The first study, scheduled for presentation Nov. 6 at the ACR meeting in Chicago by Dr. Benjamin Terrier of the Pitie-Salpetriere Hospital in Paris, looked at the effect large doses of vitamin D might have on the immune response.
The study included 24 people with lupus who had no or mild disease activity and low levels of vitamin D. At the start of the study, they were given an injection of 100,000 international units of vitamin D once a week for four weeks. After that, they received a once-a-month injection of the same dose of vitamin D for another six months.
The treatment was very well tolerated, and no one developed too much calcium in their blood or calcium deposits (kidney stones), according to the researchers.
The investigators also found that the treatment boosted the activity of good immune cells, and dampened some of those believed to play a role in lupus.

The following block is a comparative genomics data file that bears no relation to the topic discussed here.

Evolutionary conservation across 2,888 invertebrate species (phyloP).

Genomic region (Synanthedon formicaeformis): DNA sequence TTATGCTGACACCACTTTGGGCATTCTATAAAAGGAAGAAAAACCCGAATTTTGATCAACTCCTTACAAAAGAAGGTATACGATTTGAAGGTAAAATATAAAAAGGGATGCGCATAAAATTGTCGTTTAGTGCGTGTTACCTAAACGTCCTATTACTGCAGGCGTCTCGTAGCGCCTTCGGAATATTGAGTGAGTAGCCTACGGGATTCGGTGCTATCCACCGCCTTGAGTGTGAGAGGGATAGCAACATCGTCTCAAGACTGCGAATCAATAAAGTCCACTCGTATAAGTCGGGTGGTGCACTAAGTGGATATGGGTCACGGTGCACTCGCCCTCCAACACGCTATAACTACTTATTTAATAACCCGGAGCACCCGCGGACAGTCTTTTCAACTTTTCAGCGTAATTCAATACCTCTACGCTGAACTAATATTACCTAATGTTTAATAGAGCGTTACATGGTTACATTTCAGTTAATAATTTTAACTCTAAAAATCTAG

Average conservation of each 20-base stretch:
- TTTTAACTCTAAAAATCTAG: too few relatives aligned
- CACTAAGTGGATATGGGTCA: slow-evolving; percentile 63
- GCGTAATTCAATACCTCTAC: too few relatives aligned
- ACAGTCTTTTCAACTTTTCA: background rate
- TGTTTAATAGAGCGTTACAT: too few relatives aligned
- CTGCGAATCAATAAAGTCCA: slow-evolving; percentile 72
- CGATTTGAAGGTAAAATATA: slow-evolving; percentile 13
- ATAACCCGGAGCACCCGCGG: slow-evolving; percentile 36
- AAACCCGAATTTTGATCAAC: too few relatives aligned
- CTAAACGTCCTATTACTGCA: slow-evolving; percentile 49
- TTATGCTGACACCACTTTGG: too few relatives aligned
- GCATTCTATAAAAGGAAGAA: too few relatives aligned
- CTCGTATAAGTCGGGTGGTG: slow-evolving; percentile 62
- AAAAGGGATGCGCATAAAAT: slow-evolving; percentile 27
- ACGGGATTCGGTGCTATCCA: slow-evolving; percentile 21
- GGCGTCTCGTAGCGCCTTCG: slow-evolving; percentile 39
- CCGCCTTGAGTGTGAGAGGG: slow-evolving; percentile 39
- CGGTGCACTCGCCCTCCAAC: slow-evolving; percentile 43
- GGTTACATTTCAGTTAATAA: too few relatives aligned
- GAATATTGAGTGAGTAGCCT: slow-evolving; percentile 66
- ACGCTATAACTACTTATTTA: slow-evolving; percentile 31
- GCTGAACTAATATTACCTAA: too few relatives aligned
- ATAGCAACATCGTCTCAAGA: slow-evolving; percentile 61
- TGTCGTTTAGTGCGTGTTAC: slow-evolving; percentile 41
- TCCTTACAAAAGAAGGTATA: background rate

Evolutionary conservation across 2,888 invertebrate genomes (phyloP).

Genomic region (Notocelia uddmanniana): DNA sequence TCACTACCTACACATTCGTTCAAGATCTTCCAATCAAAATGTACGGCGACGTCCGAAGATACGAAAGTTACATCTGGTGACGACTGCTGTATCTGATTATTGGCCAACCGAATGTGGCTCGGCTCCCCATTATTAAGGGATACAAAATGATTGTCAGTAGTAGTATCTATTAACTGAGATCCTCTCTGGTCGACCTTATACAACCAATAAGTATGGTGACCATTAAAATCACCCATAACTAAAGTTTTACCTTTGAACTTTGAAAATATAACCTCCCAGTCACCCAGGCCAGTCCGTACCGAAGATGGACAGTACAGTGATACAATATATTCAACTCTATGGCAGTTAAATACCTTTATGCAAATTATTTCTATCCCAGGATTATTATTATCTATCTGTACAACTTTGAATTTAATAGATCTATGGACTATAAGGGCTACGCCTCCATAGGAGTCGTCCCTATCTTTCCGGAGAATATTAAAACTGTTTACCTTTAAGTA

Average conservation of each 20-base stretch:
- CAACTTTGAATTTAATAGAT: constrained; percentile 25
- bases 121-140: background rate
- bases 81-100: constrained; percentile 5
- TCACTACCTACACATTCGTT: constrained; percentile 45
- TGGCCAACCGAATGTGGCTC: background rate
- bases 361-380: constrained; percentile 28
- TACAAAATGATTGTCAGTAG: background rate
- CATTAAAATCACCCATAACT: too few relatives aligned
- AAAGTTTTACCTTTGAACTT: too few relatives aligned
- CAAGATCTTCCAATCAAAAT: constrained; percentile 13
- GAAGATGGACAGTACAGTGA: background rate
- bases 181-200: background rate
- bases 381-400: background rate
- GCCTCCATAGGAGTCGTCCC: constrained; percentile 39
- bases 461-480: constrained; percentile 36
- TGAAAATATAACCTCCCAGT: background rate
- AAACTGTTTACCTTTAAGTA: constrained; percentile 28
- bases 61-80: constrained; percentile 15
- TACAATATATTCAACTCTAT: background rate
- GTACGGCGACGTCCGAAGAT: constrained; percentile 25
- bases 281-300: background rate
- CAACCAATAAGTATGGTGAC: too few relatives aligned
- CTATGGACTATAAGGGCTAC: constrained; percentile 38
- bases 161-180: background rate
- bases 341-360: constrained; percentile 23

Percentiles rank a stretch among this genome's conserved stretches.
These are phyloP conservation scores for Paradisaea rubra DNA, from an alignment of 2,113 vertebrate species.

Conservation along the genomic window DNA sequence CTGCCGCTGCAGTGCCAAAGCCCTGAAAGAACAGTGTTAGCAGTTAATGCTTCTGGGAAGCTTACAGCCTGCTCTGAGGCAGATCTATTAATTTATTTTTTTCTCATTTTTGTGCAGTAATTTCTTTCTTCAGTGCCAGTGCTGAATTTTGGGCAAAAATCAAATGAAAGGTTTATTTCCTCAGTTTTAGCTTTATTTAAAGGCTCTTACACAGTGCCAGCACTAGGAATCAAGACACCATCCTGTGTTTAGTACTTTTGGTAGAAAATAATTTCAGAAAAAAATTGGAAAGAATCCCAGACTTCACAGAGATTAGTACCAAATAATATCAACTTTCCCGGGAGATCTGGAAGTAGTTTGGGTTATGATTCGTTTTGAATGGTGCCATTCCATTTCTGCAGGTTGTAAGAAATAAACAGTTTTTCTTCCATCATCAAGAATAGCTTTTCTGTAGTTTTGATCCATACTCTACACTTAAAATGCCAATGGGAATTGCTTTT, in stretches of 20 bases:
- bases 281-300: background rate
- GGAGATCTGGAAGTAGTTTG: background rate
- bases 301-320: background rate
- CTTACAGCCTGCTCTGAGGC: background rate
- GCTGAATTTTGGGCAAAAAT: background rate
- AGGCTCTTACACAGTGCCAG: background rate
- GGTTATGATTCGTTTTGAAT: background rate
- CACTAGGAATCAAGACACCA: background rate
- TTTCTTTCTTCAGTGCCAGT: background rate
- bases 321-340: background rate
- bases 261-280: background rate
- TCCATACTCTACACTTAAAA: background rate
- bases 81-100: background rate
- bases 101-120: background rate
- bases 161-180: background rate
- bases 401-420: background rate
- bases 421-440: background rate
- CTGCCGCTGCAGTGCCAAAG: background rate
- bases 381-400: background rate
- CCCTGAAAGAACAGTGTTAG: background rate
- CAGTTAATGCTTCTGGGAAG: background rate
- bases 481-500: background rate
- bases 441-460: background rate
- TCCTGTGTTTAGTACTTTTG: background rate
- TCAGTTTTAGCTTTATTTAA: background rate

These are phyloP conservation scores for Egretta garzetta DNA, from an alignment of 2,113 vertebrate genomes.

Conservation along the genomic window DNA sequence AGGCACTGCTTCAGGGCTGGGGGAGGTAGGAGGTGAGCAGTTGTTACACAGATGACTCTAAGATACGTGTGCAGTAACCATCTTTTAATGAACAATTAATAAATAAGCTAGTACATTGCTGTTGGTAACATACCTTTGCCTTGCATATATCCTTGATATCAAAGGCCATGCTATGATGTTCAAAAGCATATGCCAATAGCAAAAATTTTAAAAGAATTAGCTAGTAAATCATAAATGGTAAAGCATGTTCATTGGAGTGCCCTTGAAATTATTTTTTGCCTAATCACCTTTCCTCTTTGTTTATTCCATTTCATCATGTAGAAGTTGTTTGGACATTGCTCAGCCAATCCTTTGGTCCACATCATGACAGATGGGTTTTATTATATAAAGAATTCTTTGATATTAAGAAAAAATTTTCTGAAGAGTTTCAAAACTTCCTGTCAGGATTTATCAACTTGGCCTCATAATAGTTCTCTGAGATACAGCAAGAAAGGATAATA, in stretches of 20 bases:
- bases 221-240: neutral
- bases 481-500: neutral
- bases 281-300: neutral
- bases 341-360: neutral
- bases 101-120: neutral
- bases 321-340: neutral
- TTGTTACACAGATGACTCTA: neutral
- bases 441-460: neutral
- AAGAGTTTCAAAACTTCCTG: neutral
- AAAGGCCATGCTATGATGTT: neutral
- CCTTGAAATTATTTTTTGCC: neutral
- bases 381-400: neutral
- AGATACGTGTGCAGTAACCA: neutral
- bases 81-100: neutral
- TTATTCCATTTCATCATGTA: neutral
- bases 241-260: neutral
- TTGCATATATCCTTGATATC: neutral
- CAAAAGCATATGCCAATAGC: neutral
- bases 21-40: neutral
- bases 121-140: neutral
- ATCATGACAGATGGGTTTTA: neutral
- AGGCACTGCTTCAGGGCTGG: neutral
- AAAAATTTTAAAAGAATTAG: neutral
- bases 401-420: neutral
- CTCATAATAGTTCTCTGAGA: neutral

"It's exciting to see that they were able to reverse some of the immunologic dysfunction associated with lupus, but we need a large randomized clinical trial to confirm this," said Aranow.
She added that the dose of vitamin D used in the study was quite large, and it's not something that people with lupus should attempt to duplicate on their own.
The second study involved 28 people with mild to moderate lupus who were given four doses of a vaccine against interferon alpha (IFNa), an immune system protein that's known to play a role in the severity of lupus.
"We were able to demonstrate that the IFNa signature (in excess in lupus patients) can be turned down by vaccinating patients against their own IFNa. The drug is called IFNa-Kinoid. [It's] a modified IFNa, devoid of IFNa biological activity, but modified in such a way that it becomes recognized by the immune system of the patient," explained Dr. Frederic Houssiau, head of rheumatology at the Catholic University of Louvain in Brussels.
He said the patie
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